The rules for Dissonances during the Baroque period

The rules for Dissonances during the Baroque period

Full Analysis of Baroque Dissonance on WKMT Blog

As piano students, you should know how the world of dissonances progressed and evolved through time. From the homophonic and monophonic music in medieval times to the early polyphony in Renaissance times and the invention of the thirds, we arrive at the Baroque period in which great changes happened.

Many people who study music, even piano teachers, don’t know that the Baroque period was one that brought changes in the paradigm of music. One of the examples is the well-tempered tuning in which Johann Sebastian Bach was involved. Another one is the use of the beat (or pulse) to stabilise the measurements in music.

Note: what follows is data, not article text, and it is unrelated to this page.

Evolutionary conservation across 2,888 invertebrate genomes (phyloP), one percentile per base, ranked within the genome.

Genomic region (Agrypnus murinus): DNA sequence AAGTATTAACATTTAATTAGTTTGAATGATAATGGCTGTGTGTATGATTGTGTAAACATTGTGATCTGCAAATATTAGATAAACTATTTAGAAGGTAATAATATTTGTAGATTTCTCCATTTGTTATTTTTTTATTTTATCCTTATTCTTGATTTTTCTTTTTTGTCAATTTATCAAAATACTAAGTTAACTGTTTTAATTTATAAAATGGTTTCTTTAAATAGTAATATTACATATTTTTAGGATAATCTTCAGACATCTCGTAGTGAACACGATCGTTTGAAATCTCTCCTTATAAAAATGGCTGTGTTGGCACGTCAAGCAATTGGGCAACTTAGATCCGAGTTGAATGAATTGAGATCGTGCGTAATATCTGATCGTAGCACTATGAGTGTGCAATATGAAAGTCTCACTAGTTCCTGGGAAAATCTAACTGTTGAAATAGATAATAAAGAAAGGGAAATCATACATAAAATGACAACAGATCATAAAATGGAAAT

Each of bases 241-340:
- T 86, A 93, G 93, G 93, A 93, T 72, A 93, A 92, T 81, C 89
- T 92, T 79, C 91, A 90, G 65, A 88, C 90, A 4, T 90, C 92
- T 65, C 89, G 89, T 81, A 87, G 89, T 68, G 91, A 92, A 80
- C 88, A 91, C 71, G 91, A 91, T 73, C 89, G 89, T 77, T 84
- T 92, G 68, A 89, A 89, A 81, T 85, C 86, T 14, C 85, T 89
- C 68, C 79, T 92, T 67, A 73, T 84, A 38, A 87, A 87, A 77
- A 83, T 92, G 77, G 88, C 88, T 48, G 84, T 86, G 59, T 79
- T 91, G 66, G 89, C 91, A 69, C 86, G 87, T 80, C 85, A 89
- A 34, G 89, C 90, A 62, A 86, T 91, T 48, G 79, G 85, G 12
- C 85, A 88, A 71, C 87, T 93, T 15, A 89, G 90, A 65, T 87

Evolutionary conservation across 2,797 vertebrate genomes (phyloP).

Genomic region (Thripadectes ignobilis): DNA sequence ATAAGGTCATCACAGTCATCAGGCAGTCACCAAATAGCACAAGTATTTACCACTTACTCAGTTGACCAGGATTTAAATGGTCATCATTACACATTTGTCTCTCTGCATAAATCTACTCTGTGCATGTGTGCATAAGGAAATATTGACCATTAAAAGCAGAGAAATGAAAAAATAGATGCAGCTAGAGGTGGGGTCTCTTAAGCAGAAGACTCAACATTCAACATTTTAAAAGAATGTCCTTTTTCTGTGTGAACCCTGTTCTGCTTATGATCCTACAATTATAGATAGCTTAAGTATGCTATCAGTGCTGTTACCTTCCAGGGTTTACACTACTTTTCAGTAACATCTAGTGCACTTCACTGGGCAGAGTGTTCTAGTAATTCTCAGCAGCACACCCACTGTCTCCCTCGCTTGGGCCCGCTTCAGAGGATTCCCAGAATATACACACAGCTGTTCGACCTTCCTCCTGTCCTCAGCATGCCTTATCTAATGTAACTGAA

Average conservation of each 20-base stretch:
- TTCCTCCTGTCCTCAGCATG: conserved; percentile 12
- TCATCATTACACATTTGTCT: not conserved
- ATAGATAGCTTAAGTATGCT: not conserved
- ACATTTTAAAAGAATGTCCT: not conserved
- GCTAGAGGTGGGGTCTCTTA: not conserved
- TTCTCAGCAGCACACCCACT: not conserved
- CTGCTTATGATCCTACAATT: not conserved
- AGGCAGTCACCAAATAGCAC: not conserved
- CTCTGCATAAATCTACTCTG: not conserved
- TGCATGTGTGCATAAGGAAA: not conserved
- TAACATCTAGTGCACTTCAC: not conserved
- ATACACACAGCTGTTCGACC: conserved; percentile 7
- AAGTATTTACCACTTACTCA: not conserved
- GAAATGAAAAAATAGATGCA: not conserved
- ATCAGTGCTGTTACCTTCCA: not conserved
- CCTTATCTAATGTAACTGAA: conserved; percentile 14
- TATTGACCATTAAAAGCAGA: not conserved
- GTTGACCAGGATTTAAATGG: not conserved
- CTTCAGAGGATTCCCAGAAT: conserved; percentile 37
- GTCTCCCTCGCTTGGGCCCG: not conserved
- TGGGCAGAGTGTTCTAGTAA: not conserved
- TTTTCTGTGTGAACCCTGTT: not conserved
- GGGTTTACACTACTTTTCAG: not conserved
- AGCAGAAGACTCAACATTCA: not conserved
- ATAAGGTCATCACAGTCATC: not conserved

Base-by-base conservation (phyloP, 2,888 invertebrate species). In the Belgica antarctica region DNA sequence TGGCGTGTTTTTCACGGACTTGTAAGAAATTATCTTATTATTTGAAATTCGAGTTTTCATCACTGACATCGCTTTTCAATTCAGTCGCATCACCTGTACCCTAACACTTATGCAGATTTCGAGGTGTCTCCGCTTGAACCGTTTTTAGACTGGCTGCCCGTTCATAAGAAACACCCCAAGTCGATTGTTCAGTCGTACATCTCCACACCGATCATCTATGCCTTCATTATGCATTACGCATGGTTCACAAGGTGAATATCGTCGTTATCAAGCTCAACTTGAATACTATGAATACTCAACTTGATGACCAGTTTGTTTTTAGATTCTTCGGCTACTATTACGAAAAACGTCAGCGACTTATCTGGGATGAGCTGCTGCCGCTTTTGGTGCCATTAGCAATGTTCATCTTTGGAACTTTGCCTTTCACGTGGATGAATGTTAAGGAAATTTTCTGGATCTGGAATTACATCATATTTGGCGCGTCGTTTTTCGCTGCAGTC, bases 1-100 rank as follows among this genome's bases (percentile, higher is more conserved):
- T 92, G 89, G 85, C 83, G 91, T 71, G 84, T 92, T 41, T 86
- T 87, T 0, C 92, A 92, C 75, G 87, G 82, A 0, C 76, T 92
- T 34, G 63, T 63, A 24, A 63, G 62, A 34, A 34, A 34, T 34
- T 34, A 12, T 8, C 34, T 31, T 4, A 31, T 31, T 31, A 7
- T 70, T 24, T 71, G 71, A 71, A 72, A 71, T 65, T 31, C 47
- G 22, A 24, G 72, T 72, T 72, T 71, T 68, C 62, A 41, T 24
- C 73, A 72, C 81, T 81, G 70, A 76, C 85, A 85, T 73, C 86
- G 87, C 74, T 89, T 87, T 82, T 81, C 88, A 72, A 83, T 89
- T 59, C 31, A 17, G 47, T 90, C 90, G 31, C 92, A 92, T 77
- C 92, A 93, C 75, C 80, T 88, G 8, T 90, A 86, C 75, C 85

So now, we will focus on the dissonances. Firstly, dissonances are not “ugly”, “bad”, or simply something we should avoid just to get as quickly as possible into a consonance.

In music, dissonances are indeed the means to create movement. Consonances are stable. When we introduce dissonances, we introduce movement and instability into the music, which we know very well is needed to compose any music.

The new advances into the treatment of the dissonances are basically to “move” all of them into the strong part of the beat or the strong part of the bar. For example: So far, the five species of counterpoint (the strictest rules) is to introduce all dissonances in between consonances, and they have to be on the weakest part of the beat or bar with the exception of the fourth species in which the nature of it is to have the suspension which is no more than a dissonance allocated on the strong part of the bar.

Another new device is the appoggiatura, which is a dissonance that after being taken by a leap or skip upward, lands on a strong metric position clashing with the other voice and immediately resolves by step down into a consonance on the weak part of the bar.

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